By Gert-Jan Stads
Asia Pacific Association of Agricultural Research Institutions
Overall, since the turn of the millennium Asia has recorded rapid growth in its levels of agricultural research spending (excluding the private for-profit sector). Most of the growth in regional spending was driven by just one country: China. In 2013, China invested $9.4 billion purchasing power parity or PPP dollars (in 2011 prices) in agricultural R&D. Spending in India and Indonesia has also increased substantially since the turn of the millennium. These countries rank second and third, spending $3.4 and $1.4 billion PPP dollars in 2014, respectively.
Many countries in Asia continue to underinvest in agricultural research, however. Cambodia, Laos, and Pakistan all invest less than 0.20 percent of their agricultural GDP in agricultural research, which is clearly insufficient considering the numerous emerging challenges these countries face, including widespread poverty, rapid population growth, climate change, and environmental degradation.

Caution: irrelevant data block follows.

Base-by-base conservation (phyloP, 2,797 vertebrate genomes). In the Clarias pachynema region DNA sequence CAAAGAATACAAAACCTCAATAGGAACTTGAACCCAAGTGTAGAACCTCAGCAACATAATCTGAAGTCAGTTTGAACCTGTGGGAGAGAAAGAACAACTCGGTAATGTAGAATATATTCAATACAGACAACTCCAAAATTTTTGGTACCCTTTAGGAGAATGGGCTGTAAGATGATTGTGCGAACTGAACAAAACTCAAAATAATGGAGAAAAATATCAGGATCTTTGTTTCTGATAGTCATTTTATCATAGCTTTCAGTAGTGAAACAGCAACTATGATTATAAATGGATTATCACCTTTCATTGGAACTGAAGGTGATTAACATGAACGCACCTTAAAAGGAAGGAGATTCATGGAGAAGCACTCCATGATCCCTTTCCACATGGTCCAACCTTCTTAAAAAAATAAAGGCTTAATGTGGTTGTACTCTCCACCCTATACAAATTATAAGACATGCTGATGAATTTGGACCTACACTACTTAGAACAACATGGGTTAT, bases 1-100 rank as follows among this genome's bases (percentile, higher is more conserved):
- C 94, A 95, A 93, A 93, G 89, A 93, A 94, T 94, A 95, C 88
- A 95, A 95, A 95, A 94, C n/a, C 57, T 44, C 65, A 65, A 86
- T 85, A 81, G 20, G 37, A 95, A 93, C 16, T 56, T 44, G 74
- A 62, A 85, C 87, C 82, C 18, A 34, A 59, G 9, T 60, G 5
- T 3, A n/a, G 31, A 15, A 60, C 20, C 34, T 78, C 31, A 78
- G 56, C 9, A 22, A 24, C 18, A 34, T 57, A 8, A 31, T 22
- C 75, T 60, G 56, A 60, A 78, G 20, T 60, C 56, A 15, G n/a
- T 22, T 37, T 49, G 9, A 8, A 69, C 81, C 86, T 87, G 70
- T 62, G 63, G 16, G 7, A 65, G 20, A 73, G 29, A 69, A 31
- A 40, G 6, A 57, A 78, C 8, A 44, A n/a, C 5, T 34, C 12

On a positive note, the number of PhD-qualified agricultural researchers has risen in nearly all Asian countries since 2000, although in some countries—particularly Nepal, Pakistan, and Vietnam—many senior researchers are approaching retirement age. Women also remain severely underrepresented in agricultural research in Asia, and many countries have a long way to go to ensure that female perspectives are integrated within research agendas and ultimately into the formulation of agricultural and related policy.